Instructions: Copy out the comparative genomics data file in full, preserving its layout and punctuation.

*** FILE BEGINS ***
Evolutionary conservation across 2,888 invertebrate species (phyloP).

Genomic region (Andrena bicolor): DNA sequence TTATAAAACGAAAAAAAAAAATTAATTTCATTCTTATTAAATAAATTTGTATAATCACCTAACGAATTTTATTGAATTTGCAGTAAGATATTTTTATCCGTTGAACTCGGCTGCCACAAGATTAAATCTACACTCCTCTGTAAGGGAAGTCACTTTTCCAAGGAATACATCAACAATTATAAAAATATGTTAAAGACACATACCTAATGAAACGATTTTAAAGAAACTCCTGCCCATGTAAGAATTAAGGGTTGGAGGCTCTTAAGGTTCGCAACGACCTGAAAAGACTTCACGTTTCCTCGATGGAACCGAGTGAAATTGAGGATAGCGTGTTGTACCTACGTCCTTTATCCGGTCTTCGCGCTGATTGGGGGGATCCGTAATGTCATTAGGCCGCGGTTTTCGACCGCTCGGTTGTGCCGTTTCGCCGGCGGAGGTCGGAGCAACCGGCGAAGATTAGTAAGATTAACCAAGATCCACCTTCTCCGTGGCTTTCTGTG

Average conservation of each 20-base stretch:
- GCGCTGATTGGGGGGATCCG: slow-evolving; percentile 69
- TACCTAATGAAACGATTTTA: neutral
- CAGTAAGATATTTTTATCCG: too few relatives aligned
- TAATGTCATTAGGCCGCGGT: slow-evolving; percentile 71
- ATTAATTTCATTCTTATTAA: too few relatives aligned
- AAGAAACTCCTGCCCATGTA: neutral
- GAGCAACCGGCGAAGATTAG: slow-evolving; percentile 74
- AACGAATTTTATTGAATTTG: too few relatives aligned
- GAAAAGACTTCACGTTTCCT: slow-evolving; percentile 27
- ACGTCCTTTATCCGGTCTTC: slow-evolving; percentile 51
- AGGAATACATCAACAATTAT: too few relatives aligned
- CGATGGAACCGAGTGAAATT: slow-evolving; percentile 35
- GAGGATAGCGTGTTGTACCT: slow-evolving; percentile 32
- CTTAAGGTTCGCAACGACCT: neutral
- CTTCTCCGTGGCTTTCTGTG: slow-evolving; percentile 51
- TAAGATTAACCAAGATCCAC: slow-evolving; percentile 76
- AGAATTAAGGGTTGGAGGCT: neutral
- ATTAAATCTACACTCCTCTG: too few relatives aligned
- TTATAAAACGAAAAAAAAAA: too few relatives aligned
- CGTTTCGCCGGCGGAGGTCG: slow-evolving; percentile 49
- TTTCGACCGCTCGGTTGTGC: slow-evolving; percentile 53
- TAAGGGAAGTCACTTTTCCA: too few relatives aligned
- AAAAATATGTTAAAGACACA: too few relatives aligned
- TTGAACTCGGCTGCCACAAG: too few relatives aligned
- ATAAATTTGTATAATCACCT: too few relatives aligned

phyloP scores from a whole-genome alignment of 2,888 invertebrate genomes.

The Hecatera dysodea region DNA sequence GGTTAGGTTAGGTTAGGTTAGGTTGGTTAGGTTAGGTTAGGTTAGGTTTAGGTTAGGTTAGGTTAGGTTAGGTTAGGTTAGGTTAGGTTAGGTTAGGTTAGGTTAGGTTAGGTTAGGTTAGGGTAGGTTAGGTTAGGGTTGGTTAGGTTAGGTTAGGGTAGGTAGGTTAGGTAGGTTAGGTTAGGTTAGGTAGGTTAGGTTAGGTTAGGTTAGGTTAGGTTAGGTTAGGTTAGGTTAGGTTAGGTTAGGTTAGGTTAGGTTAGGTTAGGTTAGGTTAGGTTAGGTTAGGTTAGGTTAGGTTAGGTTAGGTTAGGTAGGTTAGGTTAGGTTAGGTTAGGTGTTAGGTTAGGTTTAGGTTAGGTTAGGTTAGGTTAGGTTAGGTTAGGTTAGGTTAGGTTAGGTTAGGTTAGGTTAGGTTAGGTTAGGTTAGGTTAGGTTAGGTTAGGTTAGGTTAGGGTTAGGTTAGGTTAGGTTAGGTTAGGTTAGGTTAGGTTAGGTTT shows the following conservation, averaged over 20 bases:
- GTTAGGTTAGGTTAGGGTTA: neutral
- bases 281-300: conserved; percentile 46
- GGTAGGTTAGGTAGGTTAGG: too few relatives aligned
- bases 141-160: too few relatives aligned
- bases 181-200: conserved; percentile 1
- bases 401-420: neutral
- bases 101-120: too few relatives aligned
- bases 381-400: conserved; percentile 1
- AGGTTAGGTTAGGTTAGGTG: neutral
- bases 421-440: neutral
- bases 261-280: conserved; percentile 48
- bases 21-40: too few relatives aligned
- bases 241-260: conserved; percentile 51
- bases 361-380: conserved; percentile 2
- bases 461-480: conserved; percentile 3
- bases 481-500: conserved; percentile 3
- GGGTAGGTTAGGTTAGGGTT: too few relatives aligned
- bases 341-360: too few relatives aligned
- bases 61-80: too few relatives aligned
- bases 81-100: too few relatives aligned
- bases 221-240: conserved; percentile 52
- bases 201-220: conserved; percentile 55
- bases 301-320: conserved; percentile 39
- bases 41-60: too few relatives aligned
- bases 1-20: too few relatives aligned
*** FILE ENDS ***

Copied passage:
Evolutionary conservation across 2,888 invertebrate species (phyloP).

Genomic region (Andrena bicolor): DNA sequence TTATAAAACGAAAAAAAAAAATTAATTTCATTCTTATTAAATAAATTTGTATAATCACCTAACGAATTTTATTGAATTTGCAGTAAGATATTTTTATCCGTTGAACTCGGCTGCCACAAGATTAAATCTACACTCCTCTGTAAGGGAAGTCACTTTTCCAAGGAATACATCAACAATTATAAAAATATGTTAAAGACACATACCTAATGAAACGATTTTAAAGAAACTCCTGCCCATGTAAGAATTAAGGGTTGGAGGCTCTTAAGGTTCGCAACGACCTGAAAAGACTTCACGTTTCCTCGATGGAACCGAGTGAAATTGAGGATAGCGTGTTGTACCTACGTCCTTTATCCGGTCTTCGCGCTGATTGGGGGGATCCGTAATGTCATTAGGCCGCGGTTTTCGACCGCTCGGTTGTGCCGTTTCGCCGGCGGAGGTCGGAGCAACCGGCGAAGATTAGTAAGATTAACCAAGATCCACCTTCTCCGTGGCTTTCTGTG

Average conservation of each 20-base stretch:
- GCGCTGATTGGGGGGATCCG: slow-evolving; percentile 69
- TACCTAATGAAACGATTTTA: neutral
- CAGTAAGATATTTTTATCCG: too few relatives aligned
- TAATGTCATTAGGCCGCGGT: slow-evolving; percentile 71
- ATTAATTTCATTCTTATTAA: too few relatives aligned
- AAGAAACTCCTGCCCATGTA: neutral
- GAGCAACCGGCGAAGATTAG: slow-evolving; percentile 74
- AACGAATTTTATTGAATTTG: too few relatives aligned
- GAAAAGACTTCACGTTTCCT: slow-evolving; percentile 27
- ACGTCCTTTATCCGGTCTTC: slow-evolving; percentile 51
- AGGAATACATCAACAATTAT: too few relatives aligned
- CGATGGAACCGAGTGAAATT: slow-evolving; percentile 35
- GAGGATAGCGTGTTGTACCT: slow-evolving; percentile 32
- CTTAAGGTTCGCAACGACCT: neutral
- CTTCTCCGTGGCTTTCTGTG: slow-evolving; percentile 51
- TAAGATTAACCAAGATCCAC: slow-evolving; percentile 76
- AGAATTAAGGGTTGGAGGCT: neutral
- ATTAAATCTACACTCCTCTG: too few relatives aligned
- TTATAAAACGAAAAAAAAAA: too few relatives aligned
- CGTTTCGCCGGCGGAGGTCG: slow-evolving; percentile 49
- TTTCGACCGCTCGGTTGTGC: slow-evolving; percentile 53
- TAAGGGAAGTCACTTTTCCA: too few relatives aligned
- AAAAATATGTTAAAGACACA: too few relatives aligned
- TTGAACTCGGCTGCCACAAG: too few relatives aligned
- ATAAATTTGTATAATCACCT: too few relatives aligned

phyloP scores from a whole-genome alignment of 2,888 invertebrate genomes.

The Hecatera dysodea region DNA sequence GGTTAGGTTAGGTTAGGTTAGGTTGGTTAGGTTAGGTTAGGTTAGGTTTAGGTTAGGTTAGGTTAGGTTAGGTTAGGTTAGGTTAGGTTAGGTTAGGTTAGGTTAGGTTAGGTTAGGTTAGGGTAGGTTAGGTTAGGGTTGGTTAGGTTAGGTTAGGGTAGGTAGGTTAGGTAGGTTAGGTTAGGTTAGGTAGGTTAGGTTAGGTTAGGTTAGGTTAGGTTAGGTTAGGTTAGGTTAGGTTAGGTTAGGTTAGGTTAGGTTAGGTTAGGTTAGGTTAGGTTAGGTTAGGTTAGGTTAGGTTAGGTTAGGTTAGGTAGGTTAGGTTAGGTTAGGTTAGGTGTTAGGTTAGGTTTAGGTTAGGTTAGGTTAGGTTAGGTTAGGTTAGGTTAGGTTAGGTTAGGTTAGGTTAGGTTAGGTTAGGTTAGGTTAGGTTAGGTTAGGTTAGGTTAGGTTAGGGTTAGGTTAGGTTAGGTTAGGTTAGGTTAGGTTAGGTTAGGTTT shows the following conservation, averaged over 20 bases:
- GTTAGGTTAGGTTAGGGTTA: neutral
- bases 281-300: conserved; percentile 46
- GGTAGGTTAGGTAGGTTAGG: too few relatives aligned
- bases 141-160: too few relatives aligned
- bases 181-200: conserved; percentile 1
- bases 401-420: neutral
- bases 101-120: too few relatives aligned
- bases 381-400: conserved; percentile 1
- AGGTTAGGTTAGGTTAGGTG: neutral
- bases 421-440: neutral
- bases 261-280: conserved; percentile 48
- bases 21-40: too few relatives aligned
- bases 241-260: conserved; percentile 51
- bases 361-380: conserved; percentile 2
- bases 461-480: conserved; percentile 3
- bases 481-500: conserved; percentile 3
- GGGTAGGTTAGGTTAGGGTT: too few relatives aligned
- bases 341-360: too few relatives aligned
- bases 61-80: too few relatives aligned
- bases 81-100: too few relatives aligned
- bases 221-240: conserved; percentile 52
- bases 201-220: conserved; percentile 55
- bases 301-320: conserved; percentile 39
- bases 41-60: too few relatives aligned
- bases 1-20: too few relatives aligned